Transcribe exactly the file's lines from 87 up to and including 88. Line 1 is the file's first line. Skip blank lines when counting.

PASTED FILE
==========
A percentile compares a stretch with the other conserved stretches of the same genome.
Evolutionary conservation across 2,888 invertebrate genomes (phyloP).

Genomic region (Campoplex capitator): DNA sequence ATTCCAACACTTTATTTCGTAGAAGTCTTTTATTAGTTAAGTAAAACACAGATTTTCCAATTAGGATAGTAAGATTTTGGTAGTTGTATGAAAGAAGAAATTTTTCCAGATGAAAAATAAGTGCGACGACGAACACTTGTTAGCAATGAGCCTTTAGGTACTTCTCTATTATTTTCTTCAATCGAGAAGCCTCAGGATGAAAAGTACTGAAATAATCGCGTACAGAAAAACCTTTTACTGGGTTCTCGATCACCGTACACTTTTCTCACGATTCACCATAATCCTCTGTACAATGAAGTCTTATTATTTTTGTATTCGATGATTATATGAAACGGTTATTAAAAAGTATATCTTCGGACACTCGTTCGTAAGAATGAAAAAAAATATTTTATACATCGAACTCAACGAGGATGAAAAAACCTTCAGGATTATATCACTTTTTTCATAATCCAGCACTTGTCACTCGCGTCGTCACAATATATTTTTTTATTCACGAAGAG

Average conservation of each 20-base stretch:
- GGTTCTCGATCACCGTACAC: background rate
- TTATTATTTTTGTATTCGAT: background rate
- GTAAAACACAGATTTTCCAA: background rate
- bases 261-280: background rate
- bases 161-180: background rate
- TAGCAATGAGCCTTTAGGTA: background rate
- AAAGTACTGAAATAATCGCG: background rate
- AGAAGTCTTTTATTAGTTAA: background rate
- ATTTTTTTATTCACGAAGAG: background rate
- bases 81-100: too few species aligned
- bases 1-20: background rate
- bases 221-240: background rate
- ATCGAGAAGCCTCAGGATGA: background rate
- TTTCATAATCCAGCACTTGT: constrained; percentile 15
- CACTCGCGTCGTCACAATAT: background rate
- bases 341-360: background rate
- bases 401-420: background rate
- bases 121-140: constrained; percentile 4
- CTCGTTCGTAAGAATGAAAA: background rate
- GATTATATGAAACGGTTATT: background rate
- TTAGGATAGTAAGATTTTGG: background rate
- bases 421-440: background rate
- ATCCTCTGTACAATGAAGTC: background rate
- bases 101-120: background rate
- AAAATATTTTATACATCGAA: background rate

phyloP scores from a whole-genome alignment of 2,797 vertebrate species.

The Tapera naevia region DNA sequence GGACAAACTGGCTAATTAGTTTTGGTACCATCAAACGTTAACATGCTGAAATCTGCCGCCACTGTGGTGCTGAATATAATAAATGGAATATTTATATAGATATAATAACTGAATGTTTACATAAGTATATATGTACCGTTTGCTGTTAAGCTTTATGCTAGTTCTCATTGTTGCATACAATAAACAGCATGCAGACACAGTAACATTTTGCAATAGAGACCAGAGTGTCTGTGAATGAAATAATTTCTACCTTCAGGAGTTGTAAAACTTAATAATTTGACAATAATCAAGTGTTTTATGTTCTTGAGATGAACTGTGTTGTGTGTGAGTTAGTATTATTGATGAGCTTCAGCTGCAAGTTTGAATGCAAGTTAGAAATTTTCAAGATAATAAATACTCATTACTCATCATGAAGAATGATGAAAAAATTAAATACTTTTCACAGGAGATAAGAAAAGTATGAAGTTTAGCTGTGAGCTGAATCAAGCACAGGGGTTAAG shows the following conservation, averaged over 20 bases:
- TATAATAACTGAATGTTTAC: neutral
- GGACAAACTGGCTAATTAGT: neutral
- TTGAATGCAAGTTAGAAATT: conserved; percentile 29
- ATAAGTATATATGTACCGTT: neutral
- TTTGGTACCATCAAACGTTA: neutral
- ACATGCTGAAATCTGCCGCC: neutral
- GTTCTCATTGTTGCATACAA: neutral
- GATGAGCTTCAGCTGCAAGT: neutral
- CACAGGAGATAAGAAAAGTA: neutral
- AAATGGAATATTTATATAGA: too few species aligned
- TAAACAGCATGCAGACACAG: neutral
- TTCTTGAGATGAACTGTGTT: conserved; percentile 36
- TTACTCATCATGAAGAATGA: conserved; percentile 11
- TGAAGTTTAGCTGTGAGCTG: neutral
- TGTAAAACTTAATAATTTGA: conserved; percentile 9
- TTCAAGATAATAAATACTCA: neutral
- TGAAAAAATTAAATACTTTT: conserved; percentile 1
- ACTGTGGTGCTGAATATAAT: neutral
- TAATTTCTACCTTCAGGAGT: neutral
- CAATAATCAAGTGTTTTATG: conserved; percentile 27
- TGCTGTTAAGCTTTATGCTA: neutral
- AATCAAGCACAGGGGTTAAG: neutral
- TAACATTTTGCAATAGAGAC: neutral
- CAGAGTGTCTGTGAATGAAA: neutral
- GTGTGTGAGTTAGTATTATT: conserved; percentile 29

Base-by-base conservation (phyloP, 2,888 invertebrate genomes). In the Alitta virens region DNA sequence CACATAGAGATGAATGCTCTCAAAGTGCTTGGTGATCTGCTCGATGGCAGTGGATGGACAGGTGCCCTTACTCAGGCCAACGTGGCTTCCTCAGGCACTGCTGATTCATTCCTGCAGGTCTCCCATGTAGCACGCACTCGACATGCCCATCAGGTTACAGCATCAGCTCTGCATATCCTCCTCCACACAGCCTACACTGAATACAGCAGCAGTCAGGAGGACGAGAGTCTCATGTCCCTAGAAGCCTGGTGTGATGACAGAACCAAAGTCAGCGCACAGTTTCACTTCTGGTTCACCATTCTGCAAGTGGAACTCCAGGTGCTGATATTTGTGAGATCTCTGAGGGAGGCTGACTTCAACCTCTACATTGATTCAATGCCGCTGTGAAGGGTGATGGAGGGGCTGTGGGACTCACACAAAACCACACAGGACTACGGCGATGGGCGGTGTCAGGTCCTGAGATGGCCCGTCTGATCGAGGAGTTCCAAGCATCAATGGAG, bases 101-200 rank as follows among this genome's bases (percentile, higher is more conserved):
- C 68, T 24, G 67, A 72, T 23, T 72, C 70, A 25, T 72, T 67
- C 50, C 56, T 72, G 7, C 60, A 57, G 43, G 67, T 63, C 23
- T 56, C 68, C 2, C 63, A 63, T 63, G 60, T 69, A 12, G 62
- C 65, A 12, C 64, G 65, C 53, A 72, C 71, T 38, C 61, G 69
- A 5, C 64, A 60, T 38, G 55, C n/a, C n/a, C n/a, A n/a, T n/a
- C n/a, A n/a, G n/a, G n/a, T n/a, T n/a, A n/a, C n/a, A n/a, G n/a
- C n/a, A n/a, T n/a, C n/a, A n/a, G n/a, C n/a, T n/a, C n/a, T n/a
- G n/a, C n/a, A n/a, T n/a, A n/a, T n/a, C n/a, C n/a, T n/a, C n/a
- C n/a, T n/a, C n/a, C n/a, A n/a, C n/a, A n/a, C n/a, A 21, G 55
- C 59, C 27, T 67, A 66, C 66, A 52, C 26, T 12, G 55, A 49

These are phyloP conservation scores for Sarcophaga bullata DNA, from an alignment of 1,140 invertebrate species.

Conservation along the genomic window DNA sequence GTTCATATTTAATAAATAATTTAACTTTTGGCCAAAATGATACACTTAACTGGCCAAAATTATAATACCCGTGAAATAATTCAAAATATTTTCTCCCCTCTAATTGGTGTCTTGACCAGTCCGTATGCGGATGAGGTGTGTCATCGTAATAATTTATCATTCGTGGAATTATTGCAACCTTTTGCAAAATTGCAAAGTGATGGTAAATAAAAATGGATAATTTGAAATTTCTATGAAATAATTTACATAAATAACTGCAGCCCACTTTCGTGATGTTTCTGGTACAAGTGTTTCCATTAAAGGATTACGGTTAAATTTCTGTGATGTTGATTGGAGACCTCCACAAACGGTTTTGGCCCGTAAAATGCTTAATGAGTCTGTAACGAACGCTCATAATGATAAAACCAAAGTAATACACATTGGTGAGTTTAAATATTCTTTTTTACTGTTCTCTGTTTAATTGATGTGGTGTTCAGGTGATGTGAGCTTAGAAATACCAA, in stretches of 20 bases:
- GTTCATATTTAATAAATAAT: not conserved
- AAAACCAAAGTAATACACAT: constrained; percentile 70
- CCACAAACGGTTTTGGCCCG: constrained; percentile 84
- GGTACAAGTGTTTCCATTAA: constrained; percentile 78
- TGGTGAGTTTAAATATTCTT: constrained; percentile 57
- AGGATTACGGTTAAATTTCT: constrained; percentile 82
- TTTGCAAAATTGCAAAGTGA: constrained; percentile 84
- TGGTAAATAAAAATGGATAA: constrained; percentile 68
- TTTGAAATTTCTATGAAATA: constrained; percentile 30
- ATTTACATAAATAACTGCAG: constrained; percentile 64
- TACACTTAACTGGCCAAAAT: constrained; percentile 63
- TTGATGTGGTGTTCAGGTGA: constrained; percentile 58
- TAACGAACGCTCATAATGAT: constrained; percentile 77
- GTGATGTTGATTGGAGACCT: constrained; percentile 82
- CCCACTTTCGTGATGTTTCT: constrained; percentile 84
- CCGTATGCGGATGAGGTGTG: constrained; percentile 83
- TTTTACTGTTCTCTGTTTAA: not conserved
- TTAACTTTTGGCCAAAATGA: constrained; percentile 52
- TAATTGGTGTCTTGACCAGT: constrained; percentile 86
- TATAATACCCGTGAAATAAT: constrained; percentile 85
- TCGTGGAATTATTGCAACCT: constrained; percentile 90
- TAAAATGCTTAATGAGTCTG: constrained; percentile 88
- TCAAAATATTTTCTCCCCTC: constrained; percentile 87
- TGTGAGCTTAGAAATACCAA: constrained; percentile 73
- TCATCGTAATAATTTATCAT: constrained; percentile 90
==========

- TTAACTTTTGGCCAAAATGA: constrained; percentile 52
- TAATTGGTGTCTTGACCAGT: constrained; percentile 86